The minimalism in haiku lends it an abruptness which is engaging as it is intriguing. It is also this element that draws the reader into a collaboration with the writer to impute perhaps greater meaning to an open-ended summation. And therein lies the charisma of haiku.

galaxy…

just a lily-pond

will do

-Sanjukta Asopa

gossip column

only the ink remains

unsmeared

-Carol Raisfield

breakfast together

silence about things

that matter

-Carol Raisfield

this world

is a dewdrop world

yes…but…

-Kobayashi Issa

Translated by David G Lanoue

starry night

what’s left of my life

is enough

-Ron C. Moss

However, in its incompleteness is there a complete story…

dad’s house

I unbutton a shirt

that no longer fits

-John Mcmanus

Nonetheless, there is a timelessness about haiku and every time you read the same one you are never tired of it. I have already gone through the book twice perhaps thrice yet every now and then I come across a haiku which has a newer meaning, a fresher presentation and a novel touch which I had not discerned before. And I know a decade hence when I again pick up this book I shall find similar engrossing haiku which will again mesmerize me with their contemporaneity and relevance.

yard sale

the empty fish bowl

still wet

-Peter Newton

Haiku is suggestive – it shows and does not tell.. The form though rigid has an ingrained flexibility thereby leaving huge scope for innovation…There are some exquisite one-liners here for all to relish and muse over…

iampackedelevatoreverybuttonpushed

a man in a crowd in a man

-John Stevenson

At the cost of lengthening the post, I cannot resist giving here a few catchy and thought provoking haiku…the various rasas depicted in their symbolic best…

There’s an odd underlying pathos in haiku which is at times hard to fathom yet extremely palpable pulling the chords of the heart with a maestro’s touch –

city park bench

sitting briefly beside me

the midday sun

-Samar Ghose

salt free diet

somehow I knew it would

come to this

-Samar Ghose

Humour –

Wa    i  ti  ng fo  r   the  ne  xt      SNE     EZE

-Shloka Shankar

Satire –

orthopaedic clinic

a three-legged chair

outside the entrance

-Johannes Manjrekar

traffic argument

the camel’s sneer

is impartial

-Johannes Manjrekar

Nostalgia –

garage sale—

the flowered couch on which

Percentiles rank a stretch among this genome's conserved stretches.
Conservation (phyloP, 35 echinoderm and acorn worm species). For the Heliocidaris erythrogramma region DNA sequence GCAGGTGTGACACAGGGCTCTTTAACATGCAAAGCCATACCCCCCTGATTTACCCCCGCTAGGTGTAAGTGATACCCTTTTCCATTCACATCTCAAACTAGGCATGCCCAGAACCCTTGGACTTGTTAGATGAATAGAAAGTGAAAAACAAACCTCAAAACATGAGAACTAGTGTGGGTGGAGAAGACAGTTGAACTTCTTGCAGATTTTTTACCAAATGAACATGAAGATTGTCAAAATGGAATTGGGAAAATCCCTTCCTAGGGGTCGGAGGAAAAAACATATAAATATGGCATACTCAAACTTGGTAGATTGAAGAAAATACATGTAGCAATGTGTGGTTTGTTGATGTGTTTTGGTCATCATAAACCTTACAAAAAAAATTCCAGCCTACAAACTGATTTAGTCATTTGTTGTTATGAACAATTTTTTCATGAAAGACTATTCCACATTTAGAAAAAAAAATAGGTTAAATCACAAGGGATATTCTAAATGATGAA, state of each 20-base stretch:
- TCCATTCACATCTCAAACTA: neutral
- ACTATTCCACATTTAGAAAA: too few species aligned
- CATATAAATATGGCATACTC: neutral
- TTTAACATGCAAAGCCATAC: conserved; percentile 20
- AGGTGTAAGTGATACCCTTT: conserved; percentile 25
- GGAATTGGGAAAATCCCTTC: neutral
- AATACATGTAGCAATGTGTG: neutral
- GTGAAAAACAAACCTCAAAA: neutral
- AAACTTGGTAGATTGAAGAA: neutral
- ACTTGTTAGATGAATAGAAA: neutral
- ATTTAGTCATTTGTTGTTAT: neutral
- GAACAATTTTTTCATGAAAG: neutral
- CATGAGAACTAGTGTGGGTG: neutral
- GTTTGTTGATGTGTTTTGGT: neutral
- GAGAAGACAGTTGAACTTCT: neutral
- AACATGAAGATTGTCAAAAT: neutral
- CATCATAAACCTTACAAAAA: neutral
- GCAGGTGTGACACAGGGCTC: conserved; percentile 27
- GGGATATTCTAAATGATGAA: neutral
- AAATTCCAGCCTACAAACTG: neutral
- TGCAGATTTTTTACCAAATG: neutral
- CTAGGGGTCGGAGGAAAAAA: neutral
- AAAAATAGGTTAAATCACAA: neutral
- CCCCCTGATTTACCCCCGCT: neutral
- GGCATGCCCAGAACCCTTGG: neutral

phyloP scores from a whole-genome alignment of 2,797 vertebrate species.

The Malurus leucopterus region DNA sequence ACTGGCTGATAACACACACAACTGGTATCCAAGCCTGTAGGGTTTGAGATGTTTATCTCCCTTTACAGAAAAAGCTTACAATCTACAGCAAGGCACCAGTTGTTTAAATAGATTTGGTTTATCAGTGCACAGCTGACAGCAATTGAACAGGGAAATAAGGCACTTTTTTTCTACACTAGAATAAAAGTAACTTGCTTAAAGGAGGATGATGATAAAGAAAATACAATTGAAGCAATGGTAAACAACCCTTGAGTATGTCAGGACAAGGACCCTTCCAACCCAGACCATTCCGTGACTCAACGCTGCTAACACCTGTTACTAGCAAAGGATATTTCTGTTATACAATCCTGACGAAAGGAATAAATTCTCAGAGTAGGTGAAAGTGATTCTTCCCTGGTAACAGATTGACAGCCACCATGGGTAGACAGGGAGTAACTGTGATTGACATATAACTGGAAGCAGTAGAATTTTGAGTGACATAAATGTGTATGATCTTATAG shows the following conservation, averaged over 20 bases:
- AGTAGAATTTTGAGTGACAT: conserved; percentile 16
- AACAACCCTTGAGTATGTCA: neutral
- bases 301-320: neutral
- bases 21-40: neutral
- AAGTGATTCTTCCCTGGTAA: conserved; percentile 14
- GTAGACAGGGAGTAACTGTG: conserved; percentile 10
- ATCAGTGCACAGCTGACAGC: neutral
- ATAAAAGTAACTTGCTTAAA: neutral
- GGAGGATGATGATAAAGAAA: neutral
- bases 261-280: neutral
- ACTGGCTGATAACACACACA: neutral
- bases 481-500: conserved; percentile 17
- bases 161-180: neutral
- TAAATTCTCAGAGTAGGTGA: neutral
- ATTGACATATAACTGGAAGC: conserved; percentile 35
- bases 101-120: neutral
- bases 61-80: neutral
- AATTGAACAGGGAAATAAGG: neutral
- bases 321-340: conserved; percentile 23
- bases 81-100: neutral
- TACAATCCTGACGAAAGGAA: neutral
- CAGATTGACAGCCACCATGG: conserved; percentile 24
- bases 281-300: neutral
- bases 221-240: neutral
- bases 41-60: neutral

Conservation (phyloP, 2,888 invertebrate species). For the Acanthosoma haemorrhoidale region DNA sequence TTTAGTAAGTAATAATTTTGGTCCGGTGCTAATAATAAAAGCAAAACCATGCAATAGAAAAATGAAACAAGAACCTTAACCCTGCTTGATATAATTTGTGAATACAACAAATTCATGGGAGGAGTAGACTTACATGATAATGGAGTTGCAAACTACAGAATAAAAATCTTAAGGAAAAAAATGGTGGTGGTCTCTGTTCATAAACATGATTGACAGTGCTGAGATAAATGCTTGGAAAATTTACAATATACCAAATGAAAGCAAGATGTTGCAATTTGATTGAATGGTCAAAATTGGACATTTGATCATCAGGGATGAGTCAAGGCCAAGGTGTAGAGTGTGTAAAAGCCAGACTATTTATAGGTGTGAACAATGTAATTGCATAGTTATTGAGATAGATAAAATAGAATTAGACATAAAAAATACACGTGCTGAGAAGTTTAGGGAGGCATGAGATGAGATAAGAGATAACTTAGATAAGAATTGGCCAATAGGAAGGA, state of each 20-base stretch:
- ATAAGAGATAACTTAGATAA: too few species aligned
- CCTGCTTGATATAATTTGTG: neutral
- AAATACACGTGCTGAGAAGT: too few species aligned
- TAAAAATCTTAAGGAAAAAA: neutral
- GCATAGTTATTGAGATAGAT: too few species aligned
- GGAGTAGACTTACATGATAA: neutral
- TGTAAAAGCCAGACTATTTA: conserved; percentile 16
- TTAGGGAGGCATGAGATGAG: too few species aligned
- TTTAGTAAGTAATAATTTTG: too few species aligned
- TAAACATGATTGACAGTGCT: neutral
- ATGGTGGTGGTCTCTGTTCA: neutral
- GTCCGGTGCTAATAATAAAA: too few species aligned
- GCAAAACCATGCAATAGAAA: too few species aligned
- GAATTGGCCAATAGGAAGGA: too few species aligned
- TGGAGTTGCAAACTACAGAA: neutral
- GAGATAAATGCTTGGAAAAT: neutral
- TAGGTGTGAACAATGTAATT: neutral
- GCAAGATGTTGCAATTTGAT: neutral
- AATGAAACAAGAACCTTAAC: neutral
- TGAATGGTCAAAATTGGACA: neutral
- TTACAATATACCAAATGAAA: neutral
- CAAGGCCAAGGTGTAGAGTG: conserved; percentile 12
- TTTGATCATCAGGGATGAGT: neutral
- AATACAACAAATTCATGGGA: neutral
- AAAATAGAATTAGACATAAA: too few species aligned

I became a woman

-Carol Raisfeld

Haiku is multilayered lending varied interpretive scope to its readers.

Relatable –

year’s end—

only the sound of mouse clicks

from every desk

-Kashinath Karmakar

cricket fever

the CEO talks batting order

with the peon

-Quamrul Hassan

Evergreen romance –

sharing an umbrella

your wet left shoulder

my right one

-Angelee Deodhar

Picturesque –

window moon

an imperfect circle

in a perfect square

-Kashinath Karmakar

And here’s a yummy one –

New Year’s Day

the centre of the chocolate

not what I expected

-Carolyn Hall

In order to pick these haiku from a big bunch of beautiful ones I had to flag the pages of the book and now it looks like this..

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I am sure with the next reading the number of flags will grow and so will the colours….which implies not one reading is enough. You need to savour each and every verse longingly in order to soak in the undercurrents beneath the strings of simple words.

Haiku is really a word picture. By spacing of the letters and the alphabets the abstraction of idea finds vibrant imagery.

speeding along the awning’s edge

raiiiiiiiiiiiiiiiiiiiiiiiiiiiiiiiiiiiiiiiiiiiiiiiiiiiiiiiiiiiiiiiiiiin

-Anita Virgil

As Kala says haiku has changed forms over the years and the anthology does not only include traditional haiku but also modern haiku (gendai), senryu, border-line haiku and the new ku without grouping them under various categories in order to retain the rasa.

Kala hopes that  Naad Anunaad ‘will draw a new generation of readers and authors into the kind of intimacy with nature that our grandmothers enjoyed…..Nature here does not mean just the hills, rivers and forests – it includes cities and the life we live, our day-to-day activities, taking in stride the agonies, failures, successes and idiosyncrasies intertwined with the natural world.’    

Thank you Kala for giving us such a literary treat.

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About gc1963

A working woman with interests in reading, writing, music, poetry and fine arts.

13 responses »

  1. kalaramesh says:

    Thanks for a lovely review of the anthology, Naad Anunaad, Geetashree.
    _/\_

    Liked by 1 person

  2. S Abburi says:

    A beautiful review .. Congrats

    Liked by 2 people

  3. Amit Agarwal says:

    A scholarly write…shows your deep interest and understanding. Loved it:)
    Great quotes too! Thank you:)

    Liked by 1 person

    • gc1963 says:

      Thank you. More on this shall follow soon. As I have written in the post, I am indebted to a few, which includes you as well, for this evolving interest in this form.

      Like

  4. Dahlia says:

    Excellent review Geeta – this book goes on my list! Haiku was my first venture and attempt at writing – it is a beautiful art and my personal favorite form of poetry even though I am not at all good at it. Loved your choice of haiku – thanks for introducing me to this priceless gem 🙂

    Liked by 1 person